"Baby's fine for a little while. Are you hungry?"

The small champ nodded.

 Oh dear what have I gotten into?

Marita gently laid the baby beside her and reached into her purse.  Margaret had slipped a small paper sack of crackers into her hand while they were at the train station. 

She took one out and showed it to his Mum. "Is it okay if I give him one?"

"Bobby, you aren't hungry, are you?"

"Hun'gee!"

"Oh well, just one then. It will tide you over 'til we reach Toronto, You should have a nap while we wait."

"What do you say?"

"Tang-too!" He made a bee-line for his mommy's lap and snuggled there while munching on his cracker, completely oblivious to the crumbs his mother was patiently brushing off his shirt and her skirt. 

By then Marita was singing another song.

"What a Friend we have in Jesus, all our sins and griefs to bear..." She looked at Bobby so sleepy in his mother's arms and wondered if she had ever felt safe and secure snuggled up close to her mother.

 Oh, Lord, give me that feeling of security that comes from being close to you. I want to trust you with my whole life; she gave a little shudder, thinking of Randall in gaol, even the unknown future.  She looked down at Emily again, especially the future. 

When Emily woke up, and after she had gotten her little tummy filled, Marita arranged her new woolen coat on the floor with the satin side up. Emily seemed to enjoy being able to kick and stretch in the less confining space. 

Emily looked so sweet in the cloud soft sweater set Margaret had diligently knitted for her. Margaret had taught Marita how to make one also, and she felt a bit guilty for taking the better one. It was obvious that Margaret's was so much fluffier. 

Marita stooped down to remove the light yellow bonnet from the tiny girl  and was pleased to see that Emily's coppery red hair was definitely beginning to curl. 

Emily smiled at her and cooed. 

Maybe she will get over the loss of her sister soon. Please God.
Show less
God, love, suffering, Savior, stories, children, Mary, mother, mom, winter, Primo, Stephen, Steve, Noah, Ark,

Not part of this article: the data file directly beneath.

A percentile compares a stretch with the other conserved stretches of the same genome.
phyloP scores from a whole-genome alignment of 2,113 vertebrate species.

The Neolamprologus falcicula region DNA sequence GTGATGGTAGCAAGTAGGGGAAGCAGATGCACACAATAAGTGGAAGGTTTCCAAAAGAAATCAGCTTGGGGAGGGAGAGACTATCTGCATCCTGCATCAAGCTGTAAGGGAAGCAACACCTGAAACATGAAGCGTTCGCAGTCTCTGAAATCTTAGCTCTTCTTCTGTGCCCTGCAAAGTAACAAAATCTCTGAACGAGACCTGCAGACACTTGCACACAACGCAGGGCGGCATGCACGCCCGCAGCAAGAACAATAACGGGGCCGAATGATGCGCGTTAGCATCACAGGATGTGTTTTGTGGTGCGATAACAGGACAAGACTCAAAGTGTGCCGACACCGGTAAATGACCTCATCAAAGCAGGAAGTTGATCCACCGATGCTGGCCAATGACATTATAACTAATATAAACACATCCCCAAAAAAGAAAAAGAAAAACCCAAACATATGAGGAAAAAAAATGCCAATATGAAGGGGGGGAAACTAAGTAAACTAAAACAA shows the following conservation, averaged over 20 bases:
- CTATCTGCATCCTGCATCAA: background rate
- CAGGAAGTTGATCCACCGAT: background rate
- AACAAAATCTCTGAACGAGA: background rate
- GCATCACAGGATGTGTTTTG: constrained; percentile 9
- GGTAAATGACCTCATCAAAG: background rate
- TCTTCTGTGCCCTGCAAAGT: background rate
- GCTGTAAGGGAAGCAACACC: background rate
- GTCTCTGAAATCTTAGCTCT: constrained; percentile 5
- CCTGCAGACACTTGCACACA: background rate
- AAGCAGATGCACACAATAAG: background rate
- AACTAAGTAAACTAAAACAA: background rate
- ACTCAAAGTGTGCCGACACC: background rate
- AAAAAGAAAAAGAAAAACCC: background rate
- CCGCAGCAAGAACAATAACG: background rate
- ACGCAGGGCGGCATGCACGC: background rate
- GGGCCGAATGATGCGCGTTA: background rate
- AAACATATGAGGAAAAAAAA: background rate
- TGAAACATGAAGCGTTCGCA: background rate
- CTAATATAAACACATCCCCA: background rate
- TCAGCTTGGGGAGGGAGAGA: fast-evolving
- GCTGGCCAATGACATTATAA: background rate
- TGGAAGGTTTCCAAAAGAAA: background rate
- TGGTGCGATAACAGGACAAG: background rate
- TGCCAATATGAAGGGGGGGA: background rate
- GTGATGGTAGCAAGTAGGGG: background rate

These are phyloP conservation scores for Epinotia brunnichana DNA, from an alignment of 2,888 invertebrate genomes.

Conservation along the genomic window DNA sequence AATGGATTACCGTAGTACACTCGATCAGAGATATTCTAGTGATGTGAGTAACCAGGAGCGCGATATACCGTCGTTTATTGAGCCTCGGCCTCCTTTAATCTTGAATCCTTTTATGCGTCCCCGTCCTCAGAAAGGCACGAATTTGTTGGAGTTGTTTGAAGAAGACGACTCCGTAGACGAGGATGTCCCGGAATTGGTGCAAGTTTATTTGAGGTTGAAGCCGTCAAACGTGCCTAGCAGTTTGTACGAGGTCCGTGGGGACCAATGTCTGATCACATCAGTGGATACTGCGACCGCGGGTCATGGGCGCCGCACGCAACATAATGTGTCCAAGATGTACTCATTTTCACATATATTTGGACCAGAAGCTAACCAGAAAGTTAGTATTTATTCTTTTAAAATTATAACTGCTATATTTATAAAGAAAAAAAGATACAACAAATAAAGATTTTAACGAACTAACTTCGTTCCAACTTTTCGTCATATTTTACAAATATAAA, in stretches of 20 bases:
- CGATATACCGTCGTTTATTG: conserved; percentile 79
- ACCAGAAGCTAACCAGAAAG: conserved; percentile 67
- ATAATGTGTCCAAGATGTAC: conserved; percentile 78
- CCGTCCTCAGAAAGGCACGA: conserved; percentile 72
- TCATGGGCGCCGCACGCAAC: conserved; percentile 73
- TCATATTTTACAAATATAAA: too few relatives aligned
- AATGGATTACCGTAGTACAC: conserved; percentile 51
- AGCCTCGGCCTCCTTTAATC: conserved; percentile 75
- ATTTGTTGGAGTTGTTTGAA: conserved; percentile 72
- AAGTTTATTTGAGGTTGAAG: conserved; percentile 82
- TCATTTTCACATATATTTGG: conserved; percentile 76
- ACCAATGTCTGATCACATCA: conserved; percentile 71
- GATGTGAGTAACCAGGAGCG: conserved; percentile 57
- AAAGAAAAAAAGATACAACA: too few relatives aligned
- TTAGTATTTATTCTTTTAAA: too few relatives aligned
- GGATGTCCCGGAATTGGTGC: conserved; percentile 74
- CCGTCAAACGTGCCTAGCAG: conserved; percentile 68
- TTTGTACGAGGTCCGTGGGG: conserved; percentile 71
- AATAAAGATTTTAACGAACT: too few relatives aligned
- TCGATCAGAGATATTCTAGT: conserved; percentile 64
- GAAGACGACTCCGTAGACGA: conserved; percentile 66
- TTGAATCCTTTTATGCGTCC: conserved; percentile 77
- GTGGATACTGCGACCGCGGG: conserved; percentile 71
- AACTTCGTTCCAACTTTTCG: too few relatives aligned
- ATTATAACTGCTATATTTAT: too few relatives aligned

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Marilyn Friesen

Links to Posts/Sites  - 
 

Here's a peek into my upcoming book Two Mothers, Twin Daughters

It was a good thing that the rocking motion of the train kept Emily sleeping. For many miles her mother leaned forward, shaking with sobs. Then Marita tried to get a grip on herself.
People will be wondering what's wrong, or think I'm mighty queer if I can't stop being so emotional. She managed to hold it in for about five seconds, then a sleepy movement of Emily's little fingers got her thinking about Alice and the tears rolled down her cheeks.

When Emily woke up she was acting restless and fussy. Marita stared at her; she had never acted so upset in quite that way before.  Why does she twist her head from side to side like that and keep whimpering? Does she have an ear ache? Oh surely not!  I have no idea how to soothe an earache, on a train at that. 

Emily's whimpers turned into loud, lusty wails and just as she picked her up, it hit Marita like a rock. Emily is missing her identical twin.

Worry lines puckered Marita's forehead. I thought it was only me that would suffer, but look what I have done to my little girl!

 In her agitation it was impossible to calm the crying three month old. What can I do? Oh, what can I do? People are beginning to stare at me, I'm sure of it! 

She felt the back of her neck and ears scorch from the real or imaginary disapproval of those around her. What would Margaret have done? She was always so calm, so tranquil with the crying babies while I would get frantic. 

Oh, she often sang.

For a moment Marita could see Margaret in the old, scuffed up rocking chair singing sweetly to which ever baby was upset.  The chair was stuffed into the corner of their bedroom because there was simply no other place for it, but the melodies would float through the small space even on the darkest of nights. 

Suddenly Marita realised how blessed she had been to have Margaret help her care for the newborns, especially since she was so young and inexperienced. 

The songs started coming back to her, and as she crooned, her own spirit calmed.

"Jesus Saviour pilot me over life's tempestuous sing. Boisterous waves around me roll, hiding rock and treacherous shoal, "(Edward Hopper.)

She rocked harder as the wails grew louder, but Emily's crying wasn't affecting her quite the same anymore.  She was thinking of the words.